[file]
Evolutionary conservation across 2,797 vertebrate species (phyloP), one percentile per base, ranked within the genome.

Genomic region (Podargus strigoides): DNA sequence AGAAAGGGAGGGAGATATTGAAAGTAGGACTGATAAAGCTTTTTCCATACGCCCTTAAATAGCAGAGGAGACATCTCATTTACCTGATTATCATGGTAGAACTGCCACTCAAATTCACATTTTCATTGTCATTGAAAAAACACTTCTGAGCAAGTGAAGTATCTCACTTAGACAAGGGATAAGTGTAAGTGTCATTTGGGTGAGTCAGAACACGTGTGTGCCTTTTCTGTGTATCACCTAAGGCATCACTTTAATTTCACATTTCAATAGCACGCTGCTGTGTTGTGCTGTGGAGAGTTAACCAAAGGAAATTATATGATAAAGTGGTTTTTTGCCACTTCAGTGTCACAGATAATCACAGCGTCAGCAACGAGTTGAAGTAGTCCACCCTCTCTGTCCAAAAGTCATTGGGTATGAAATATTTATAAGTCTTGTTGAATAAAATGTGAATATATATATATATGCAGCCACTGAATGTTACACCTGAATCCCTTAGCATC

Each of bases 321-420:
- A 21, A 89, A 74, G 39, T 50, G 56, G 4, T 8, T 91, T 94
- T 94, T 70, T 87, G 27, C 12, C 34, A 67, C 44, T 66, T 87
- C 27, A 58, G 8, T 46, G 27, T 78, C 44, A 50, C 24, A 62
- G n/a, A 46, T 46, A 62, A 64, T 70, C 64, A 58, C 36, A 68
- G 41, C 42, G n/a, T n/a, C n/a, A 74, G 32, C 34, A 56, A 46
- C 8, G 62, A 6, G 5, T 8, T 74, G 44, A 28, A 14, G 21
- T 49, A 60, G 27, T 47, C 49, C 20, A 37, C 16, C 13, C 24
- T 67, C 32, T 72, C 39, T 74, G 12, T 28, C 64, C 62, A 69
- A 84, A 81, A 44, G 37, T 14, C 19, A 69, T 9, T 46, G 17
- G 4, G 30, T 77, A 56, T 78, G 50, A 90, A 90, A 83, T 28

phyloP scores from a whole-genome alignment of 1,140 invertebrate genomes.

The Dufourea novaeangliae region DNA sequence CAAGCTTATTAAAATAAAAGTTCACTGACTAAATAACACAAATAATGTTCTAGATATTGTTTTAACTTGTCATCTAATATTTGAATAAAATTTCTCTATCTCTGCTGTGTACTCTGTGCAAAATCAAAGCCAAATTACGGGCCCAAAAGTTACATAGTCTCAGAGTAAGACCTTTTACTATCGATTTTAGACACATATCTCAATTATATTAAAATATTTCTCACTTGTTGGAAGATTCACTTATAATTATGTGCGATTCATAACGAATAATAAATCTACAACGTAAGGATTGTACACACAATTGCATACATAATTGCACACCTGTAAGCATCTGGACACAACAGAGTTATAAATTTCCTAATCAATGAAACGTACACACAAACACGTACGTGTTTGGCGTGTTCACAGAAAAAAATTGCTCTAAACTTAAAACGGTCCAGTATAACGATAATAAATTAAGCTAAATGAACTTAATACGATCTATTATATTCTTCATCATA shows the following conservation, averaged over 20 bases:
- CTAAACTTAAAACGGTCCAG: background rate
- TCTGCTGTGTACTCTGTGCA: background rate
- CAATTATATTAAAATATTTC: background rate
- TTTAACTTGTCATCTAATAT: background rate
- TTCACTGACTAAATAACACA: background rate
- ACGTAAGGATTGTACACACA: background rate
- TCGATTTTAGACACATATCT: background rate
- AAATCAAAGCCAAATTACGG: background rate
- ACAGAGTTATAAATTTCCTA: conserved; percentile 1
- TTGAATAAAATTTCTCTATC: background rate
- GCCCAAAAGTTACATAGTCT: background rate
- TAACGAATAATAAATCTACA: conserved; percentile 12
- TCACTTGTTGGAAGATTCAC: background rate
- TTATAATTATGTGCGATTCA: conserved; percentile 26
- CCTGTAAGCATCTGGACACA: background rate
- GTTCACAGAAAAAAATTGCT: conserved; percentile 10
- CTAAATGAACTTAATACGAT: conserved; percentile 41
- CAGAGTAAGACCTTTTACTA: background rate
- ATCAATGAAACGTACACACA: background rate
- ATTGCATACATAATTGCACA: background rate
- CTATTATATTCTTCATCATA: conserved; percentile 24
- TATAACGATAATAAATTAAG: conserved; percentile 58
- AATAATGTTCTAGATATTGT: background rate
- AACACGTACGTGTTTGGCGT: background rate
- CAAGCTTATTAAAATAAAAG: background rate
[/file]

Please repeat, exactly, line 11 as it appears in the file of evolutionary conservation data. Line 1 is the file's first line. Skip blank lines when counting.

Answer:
- T 67, C 32, T 72, C 39, T 74, G 12, T 28, C 64, C 62, A 69